The ride to EVs has not been free of bumps for Ford. The American automaker faced backlash from its Lincoln dealerships chafing at the requirements for selling EVs from the brand. However, Ford has claimed 59% of its dealers agreed to the terms, representing 88% of Lincoln’s share volume, according to Automotive News.
That must have been a big relief for Ford, which was dealing with dealerships’ complaints over its $900,000 certification program for carrying EVs. The money would have gone towards setting up charging infrastructure at showrooms.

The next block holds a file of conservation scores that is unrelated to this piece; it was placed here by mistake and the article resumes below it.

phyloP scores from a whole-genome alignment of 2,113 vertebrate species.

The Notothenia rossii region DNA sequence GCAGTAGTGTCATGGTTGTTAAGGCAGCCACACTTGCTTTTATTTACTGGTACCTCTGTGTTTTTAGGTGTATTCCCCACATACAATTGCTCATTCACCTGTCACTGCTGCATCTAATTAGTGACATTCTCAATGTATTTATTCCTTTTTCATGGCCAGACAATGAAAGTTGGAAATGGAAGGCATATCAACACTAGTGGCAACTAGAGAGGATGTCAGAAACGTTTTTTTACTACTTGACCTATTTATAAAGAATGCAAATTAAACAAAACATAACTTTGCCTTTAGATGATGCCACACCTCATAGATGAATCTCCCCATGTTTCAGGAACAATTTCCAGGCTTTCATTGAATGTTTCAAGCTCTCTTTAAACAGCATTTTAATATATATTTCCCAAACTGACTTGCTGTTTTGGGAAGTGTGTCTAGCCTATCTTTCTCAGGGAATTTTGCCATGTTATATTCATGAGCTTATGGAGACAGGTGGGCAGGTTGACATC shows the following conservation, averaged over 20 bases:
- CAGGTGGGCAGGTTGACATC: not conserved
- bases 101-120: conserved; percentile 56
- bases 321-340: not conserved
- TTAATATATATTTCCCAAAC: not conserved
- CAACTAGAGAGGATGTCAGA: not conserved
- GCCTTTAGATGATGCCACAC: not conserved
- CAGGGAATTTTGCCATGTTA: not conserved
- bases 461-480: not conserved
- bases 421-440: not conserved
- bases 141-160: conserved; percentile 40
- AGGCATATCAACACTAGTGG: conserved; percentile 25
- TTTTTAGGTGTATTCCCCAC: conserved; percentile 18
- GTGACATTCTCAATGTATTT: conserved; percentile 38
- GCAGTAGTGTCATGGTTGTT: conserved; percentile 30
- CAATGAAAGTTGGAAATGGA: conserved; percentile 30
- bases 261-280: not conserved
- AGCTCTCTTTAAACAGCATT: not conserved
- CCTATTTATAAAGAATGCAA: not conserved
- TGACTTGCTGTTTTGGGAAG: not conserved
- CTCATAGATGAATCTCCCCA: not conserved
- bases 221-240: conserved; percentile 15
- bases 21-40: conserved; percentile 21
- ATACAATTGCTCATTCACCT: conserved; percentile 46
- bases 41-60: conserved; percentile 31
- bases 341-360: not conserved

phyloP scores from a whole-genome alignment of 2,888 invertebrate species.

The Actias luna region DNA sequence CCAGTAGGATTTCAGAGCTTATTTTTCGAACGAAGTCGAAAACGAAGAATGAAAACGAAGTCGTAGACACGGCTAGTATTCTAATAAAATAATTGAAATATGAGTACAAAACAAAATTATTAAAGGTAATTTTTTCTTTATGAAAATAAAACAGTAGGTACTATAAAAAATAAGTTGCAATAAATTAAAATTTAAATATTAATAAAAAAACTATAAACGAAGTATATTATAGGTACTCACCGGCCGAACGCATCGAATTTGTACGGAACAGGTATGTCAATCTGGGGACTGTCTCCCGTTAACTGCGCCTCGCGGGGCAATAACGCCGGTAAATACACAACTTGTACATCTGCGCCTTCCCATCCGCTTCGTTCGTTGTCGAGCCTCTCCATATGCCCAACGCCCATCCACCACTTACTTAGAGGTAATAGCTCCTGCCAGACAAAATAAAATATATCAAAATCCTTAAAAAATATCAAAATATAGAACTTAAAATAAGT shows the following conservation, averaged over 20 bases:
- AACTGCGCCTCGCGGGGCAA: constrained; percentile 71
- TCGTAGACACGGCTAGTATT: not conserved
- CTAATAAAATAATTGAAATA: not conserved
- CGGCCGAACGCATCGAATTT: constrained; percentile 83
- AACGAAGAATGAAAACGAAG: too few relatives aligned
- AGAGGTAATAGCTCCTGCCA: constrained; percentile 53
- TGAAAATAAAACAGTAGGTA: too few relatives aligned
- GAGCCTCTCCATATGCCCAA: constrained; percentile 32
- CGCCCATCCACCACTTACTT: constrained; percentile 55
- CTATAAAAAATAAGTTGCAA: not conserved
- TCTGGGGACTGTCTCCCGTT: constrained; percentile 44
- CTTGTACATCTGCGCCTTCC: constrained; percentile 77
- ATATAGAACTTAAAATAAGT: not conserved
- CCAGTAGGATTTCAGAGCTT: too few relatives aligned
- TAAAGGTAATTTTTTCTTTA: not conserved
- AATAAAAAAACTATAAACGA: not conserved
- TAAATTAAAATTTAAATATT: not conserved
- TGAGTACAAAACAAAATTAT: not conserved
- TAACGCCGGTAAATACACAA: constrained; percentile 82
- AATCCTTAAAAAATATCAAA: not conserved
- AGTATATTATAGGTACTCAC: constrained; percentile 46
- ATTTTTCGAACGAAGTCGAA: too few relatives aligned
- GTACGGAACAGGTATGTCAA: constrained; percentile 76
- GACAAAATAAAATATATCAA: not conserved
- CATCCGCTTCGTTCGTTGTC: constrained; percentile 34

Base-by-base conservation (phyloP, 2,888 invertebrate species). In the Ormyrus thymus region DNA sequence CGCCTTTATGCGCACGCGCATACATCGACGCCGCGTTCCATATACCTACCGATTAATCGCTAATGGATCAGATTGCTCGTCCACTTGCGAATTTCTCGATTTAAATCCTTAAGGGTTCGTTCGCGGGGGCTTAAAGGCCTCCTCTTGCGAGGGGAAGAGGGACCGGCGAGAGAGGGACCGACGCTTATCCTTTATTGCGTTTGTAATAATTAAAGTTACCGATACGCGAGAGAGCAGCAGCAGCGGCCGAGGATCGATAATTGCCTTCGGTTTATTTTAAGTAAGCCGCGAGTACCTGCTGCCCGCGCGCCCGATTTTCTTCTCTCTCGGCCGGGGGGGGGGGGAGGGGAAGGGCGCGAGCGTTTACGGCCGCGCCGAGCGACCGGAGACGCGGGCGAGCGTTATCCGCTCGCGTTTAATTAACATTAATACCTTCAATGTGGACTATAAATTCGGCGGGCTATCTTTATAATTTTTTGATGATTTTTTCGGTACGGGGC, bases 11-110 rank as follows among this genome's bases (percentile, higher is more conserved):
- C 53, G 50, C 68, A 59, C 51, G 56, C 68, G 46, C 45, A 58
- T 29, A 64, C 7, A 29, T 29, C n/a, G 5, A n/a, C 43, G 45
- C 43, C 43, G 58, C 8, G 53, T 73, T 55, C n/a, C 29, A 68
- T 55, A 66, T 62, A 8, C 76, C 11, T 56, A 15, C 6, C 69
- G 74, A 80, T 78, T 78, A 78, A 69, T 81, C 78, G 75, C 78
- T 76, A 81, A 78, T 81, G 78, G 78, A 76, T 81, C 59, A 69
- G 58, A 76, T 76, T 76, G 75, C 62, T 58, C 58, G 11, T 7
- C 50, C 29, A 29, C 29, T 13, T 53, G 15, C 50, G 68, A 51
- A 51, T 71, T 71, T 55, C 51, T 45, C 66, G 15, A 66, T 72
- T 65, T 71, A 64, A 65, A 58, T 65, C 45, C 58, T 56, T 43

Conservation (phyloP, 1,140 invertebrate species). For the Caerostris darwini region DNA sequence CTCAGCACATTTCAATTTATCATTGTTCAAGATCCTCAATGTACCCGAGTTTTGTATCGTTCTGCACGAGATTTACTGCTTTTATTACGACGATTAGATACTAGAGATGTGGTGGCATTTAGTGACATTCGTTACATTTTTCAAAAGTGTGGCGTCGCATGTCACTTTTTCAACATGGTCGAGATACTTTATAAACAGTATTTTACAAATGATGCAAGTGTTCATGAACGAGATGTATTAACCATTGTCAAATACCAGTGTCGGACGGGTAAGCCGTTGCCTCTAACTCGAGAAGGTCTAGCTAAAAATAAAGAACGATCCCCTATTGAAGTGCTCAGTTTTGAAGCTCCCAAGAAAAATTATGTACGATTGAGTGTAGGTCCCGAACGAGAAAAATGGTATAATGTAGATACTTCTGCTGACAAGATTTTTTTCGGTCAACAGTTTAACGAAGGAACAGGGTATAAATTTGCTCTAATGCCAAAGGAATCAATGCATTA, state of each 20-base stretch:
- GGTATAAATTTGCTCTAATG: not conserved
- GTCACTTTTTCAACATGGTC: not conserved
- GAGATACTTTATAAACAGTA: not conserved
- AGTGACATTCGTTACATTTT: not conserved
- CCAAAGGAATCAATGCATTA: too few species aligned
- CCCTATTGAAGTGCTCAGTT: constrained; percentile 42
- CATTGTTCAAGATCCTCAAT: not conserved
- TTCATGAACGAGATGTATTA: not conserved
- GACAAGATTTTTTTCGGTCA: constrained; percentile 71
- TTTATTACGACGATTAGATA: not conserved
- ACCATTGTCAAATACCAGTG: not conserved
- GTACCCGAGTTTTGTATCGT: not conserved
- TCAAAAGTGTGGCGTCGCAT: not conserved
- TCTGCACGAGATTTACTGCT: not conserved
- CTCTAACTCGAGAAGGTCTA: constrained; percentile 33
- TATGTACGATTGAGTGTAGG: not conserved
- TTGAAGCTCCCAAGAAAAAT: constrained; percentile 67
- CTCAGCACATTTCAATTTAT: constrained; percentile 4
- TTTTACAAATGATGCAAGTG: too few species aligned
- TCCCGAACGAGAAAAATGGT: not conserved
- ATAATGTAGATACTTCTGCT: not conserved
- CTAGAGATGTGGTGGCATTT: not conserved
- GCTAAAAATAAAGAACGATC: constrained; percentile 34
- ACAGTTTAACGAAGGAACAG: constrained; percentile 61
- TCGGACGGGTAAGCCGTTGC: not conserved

Ford says 356 dealers agreed to invest. About 90% of them are in the US top 130 luxury markets. According to a spokeswoman, “This gives Lincoln a robust network of retailers who have agreed to take the necessary steps to prepare for our brand’s transition towards electrification and better serve our future EV clients.”
The certification offers two options demarcated by the top 130 luxury markets. The top-tier dealerships will spend more money, about $900,000 setting up two DC fast chargers and seven Level 2 chargers. The lower tier will invest $500,000 in one DC charger and four Level 2 chargers.
However, dealerships also running a Ford store must receive certification for that brand separately, which could be as high as $1.2 million.
Ford is giving dealerships that didn’t make the cut another chance to enroll in 2026, against 2027. The first set of Lincoln EVs is expected in 2025/2026.